5. Narrowing down to a single Molecular Formula. I find combining NMR with MS data very applicable here.
6. Deciding the carbon multiplicity (C, CH, CH2, CH3) should be easy to do. Knowing the MF could be helpful here and vice versa. Having this information lets you know how many exchangeable atoms are present.
7. Searching across a library/database of chemical shifts and coupling constants like C-F. Having information on the starting material or derivatives can speed things up. Absolutely an easy thing to do has the potential to save lots of time.
8. Deciding carbon bond order (hybridization) – should I consider sp carbons? I rarely run into sp carbons but it is always a thought in the back of my mind.
9. I like to ask myself these questions when dealing with heteroatoms. Do I have bonds between heteroatoms or bonds between heteroatoms of the same type? Do I have a pentavalent nitrogen? I find IR data to be helpful here. If I have a salt, which atom(s) is charged?
10. Exclude (or bias) possibilities based on NMR shifts. If I have a carbon at 200 ppm, then I immediately jump to a C=O group whereas a carbon at 120 ppm I exclude C=O as a possibility. Biasing the data can be a bad thing sometimes.
11. Apply an internal filter. I do this without realizing I’m doing this. For example, if I see a list of 6 aromatic carbons, I jump to a benzene ring. On an initial pass, I commonly exclude 3 and 4 membered rings and even the higher up rings such as 8-10 membered rings as I rarely run into these. I also try not to draw fragments and structures that do not have crossing (concatenation) bonds. Knowing whether the unknown is natural or not can help sometimes.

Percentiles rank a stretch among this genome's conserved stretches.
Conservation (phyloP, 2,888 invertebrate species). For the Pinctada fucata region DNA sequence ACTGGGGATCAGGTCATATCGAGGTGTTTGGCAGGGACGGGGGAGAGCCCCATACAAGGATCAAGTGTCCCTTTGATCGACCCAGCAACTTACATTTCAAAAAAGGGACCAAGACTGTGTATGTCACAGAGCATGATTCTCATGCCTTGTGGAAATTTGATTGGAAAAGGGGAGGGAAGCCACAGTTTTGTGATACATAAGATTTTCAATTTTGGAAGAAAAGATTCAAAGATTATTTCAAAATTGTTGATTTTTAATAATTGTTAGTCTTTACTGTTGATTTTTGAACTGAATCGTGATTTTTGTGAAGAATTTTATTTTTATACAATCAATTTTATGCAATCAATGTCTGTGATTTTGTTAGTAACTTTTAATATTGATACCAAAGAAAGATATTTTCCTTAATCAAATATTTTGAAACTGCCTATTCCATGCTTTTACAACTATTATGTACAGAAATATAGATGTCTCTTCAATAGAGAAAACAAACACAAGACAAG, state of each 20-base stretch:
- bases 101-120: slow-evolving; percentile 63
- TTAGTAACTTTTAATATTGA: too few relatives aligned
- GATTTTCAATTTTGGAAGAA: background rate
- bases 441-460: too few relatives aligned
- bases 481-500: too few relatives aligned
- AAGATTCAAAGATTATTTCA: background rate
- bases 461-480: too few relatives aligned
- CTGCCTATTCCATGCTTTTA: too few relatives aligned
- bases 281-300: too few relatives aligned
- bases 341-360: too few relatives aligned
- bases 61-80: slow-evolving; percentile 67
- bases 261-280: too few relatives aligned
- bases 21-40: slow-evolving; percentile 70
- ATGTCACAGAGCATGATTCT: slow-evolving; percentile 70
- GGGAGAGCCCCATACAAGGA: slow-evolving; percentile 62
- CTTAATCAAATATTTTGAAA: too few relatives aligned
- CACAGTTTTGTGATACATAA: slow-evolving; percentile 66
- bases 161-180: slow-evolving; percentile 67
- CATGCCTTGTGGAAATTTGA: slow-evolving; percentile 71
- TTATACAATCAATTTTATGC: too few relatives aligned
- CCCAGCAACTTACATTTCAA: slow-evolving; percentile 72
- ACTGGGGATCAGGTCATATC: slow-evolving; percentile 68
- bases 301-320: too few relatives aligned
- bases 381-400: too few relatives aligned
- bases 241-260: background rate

12. I like to draw out possible fragments and candidate structures especially since it helps to get a visual on things. The next step is to rank the list and see what can be eliminated. Logics and reasoning do the trick here.
13. With a candidate structure or structures, I like to go back and see if the couplings make sense and thus verify the elucidation. Nothing worse to the ego than passing on a wrong structure.
14. If there is any stereochemistry in the structure, additional experiments like NOESY data are needed. Remember for every chiral carbon, there 2^n possibilities where n is the number of carbons.
Just a final note. In my experience, there are two classifications for unknowns for small molecules: synthetic/impurity and natural unknown.
A synthetic/impurity unknown generally has additional information, that is, information on the starting material and probable product(s). It can be a bad thing to know this and I have spoken with some elucidators who choose not to know anything about the starting material and expected product(s) as this could bias the elucidator and send them on the wrong track. That being said, due to time constraints, it is so tempting to use this information and speed up an elucidation.
Natural unknowns are tough especially if there is very little material. The sample size can restrict the types and acquisition time of NMR experiments. This is very similar to impurity identification. Dereplication (searching a database) can help assuming it is not a novel compound.